Often colleagues who deal professionally with non-native tree species are asked: what do we think about non-native tree species? Is it necessary to introduce new tree species into the forest, to promote already established ones, or to avoid or even remove them? The answer is not simple, and because of the varying characteristics of non-native tree species, there is no easy answer. However, there are some principles to consider when managing non-native tree species: Native tree species should be given priority in forests. However, due to climate change, particularly rising temperatures and changing precipitation conditions and droughts, native tree species may not fully adapt to new conditions in certain habitats and forest sites. In these cases, we may consider incorporating non-native tree species. However, integration should be gradual and small in proportion. In any case, we must make an effort to learn about new non-native tree species and their ecology, and the tree composition of forests should be based on several basic species.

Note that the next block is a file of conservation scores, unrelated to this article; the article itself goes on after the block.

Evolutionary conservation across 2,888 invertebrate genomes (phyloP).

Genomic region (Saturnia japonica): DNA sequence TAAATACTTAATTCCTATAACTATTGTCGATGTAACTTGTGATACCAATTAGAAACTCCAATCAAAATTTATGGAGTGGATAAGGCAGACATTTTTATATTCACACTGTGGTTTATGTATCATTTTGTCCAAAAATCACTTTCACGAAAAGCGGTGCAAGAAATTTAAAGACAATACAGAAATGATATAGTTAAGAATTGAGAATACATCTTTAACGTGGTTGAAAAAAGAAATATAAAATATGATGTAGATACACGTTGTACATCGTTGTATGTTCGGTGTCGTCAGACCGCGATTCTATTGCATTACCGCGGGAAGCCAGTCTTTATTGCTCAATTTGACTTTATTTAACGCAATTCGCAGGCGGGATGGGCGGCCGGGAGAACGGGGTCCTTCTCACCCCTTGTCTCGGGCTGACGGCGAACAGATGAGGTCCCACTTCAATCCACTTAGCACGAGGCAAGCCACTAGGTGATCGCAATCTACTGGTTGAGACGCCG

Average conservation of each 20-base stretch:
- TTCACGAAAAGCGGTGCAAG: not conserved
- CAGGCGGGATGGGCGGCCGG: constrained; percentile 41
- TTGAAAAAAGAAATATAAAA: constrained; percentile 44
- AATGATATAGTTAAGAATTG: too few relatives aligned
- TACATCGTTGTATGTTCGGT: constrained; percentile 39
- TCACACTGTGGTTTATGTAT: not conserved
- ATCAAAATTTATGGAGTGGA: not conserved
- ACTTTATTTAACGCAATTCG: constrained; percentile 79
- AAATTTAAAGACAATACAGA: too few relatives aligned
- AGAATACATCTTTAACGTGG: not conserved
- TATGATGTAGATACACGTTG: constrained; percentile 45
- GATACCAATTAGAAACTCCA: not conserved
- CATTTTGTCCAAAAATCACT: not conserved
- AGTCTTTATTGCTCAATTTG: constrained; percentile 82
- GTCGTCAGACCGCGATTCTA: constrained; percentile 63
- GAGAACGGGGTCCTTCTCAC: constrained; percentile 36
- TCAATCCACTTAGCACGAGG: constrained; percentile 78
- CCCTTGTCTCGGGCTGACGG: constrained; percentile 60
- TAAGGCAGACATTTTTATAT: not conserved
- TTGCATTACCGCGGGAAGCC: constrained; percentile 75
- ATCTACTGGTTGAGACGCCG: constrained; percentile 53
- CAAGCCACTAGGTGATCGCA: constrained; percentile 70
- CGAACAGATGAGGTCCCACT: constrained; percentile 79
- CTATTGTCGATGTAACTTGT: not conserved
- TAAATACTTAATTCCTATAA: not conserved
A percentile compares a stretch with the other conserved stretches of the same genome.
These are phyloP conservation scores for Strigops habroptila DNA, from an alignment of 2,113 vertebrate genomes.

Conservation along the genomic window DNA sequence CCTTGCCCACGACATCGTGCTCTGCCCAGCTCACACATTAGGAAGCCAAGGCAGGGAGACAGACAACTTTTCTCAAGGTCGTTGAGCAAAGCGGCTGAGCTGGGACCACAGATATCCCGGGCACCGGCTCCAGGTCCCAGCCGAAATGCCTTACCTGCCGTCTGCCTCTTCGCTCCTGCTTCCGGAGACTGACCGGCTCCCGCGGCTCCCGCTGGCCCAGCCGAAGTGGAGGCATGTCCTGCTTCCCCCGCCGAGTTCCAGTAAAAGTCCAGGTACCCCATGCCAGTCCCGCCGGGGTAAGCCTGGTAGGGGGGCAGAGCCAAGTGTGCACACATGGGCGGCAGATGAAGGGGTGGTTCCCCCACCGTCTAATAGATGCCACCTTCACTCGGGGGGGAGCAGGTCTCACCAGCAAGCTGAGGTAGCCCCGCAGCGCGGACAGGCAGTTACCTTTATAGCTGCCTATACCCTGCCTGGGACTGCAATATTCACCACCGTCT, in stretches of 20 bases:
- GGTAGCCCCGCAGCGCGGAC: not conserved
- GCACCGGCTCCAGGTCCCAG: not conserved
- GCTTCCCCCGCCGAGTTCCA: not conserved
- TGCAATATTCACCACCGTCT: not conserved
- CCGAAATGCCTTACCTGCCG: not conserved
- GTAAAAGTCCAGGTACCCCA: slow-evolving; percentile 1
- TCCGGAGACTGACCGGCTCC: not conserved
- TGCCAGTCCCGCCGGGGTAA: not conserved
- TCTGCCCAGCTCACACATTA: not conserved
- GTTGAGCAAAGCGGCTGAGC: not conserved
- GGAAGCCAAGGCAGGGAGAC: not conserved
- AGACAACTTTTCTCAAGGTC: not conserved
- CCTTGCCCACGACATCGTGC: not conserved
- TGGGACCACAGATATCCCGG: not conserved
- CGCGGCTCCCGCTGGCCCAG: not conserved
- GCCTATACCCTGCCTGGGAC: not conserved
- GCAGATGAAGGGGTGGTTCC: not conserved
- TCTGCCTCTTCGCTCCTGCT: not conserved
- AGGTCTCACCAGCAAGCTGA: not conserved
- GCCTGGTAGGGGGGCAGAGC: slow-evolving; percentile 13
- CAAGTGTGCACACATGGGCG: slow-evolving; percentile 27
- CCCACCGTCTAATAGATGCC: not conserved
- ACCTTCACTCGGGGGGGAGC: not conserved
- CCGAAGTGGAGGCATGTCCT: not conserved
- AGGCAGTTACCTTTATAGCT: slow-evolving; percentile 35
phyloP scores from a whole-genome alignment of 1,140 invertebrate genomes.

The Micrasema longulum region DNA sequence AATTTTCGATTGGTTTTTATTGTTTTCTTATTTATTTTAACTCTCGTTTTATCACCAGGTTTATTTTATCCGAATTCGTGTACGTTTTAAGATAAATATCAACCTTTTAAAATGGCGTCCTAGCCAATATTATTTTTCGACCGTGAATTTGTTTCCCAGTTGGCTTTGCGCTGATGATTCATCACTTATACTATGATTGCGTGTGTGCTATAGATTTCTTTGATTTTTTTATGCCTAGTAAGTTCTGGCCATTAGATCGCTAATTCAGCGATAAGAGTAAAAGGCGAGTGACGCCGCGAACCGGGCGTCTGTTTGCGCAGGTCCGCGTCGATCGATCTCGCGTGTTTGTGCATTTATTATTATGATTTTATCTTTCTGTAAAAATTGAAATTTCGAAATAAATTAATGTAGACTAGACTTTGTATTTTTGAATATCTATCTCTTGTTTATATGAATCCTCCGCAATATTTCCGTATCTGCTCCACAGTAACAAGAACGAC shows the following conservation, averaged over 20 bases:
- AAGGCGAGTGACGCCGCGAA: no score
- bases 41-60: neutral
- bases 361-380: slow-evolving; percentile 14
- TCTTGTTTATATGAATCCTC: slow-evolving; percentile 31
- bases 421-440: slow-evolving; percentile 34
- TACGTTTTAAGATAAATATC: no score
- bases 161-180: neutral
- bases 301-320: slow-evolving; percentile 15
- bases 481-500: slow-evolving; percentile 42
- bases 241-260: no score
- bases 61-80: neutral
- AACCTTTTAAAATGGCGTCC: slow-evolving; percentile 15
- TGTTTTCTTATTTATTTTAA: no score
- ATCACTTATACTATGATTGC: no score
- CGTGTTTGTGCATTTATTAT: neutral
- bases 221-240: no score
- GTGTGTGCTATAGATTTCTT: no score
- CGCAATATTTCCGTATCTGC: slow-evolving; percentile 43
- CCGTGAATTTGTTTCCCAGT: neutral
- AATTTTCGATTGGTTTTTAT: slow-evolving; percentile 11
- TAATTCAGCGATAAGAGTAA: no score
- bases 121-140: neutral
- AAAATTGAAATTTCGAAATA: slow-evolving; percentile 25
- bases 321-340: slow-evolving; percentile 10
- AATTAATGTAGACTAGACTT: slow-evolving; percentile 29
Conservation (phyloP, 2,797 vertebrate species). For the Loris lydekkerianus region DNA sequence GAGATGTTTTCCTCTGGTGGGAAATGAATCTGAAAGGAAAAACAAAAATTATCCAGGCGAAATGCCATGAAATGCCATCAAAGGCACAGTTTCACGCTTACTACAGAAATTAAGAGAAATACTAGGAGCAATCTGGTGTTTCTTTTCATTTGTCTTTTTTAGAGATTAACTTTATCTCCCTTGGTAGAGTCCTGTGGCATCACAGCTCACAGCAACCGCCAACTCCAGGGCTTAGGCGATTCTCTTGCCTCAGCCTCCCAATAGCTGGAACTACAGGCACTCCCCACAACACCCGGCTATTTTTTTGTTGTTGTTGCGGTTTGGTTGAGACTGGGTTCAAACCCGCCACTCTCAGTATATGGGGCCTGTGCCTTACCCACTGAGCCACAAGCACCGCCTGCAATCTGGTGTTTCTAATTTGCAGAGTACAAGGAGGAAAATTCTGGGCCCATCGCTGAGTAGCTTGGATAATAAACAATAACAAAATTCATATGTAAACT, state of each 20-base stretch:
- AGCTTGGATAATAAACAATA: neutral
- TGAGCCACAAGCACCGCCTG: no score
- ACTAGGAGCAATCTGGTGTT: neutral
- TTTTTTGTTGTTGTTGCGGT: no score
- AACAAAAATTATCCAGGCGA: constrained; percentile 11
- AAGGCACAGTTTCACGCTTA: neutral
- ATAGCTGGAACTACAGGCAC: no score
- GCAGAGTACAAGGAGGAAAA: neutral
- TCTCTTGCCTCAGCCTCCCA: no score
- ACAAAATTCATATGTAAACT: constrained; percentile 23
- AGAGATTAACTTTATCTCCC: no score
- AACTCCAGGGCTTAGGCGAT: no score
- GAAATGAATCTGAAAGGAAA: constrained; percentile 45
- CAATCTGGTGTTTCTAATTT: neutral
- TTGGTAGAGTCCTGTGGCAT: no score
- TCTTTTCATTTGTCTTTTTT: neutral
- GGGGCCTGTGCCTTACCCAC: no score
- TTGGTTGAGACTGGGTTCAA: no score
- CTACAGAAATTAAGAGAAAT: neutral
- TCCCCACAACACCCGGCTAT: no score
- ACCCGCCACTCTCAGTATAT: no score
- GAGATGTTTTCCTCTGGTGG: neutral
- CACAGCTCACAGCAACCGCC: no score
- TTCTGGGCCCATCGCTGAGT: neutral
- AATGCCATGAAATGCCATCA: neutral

In addition to native tree species, the urban environment is quite a suitable environment for beautiful and hardy non-native tree species. Especially for those that can tolerate the difficult site conditions in the city. However, the use of invasive tree species should be avoided.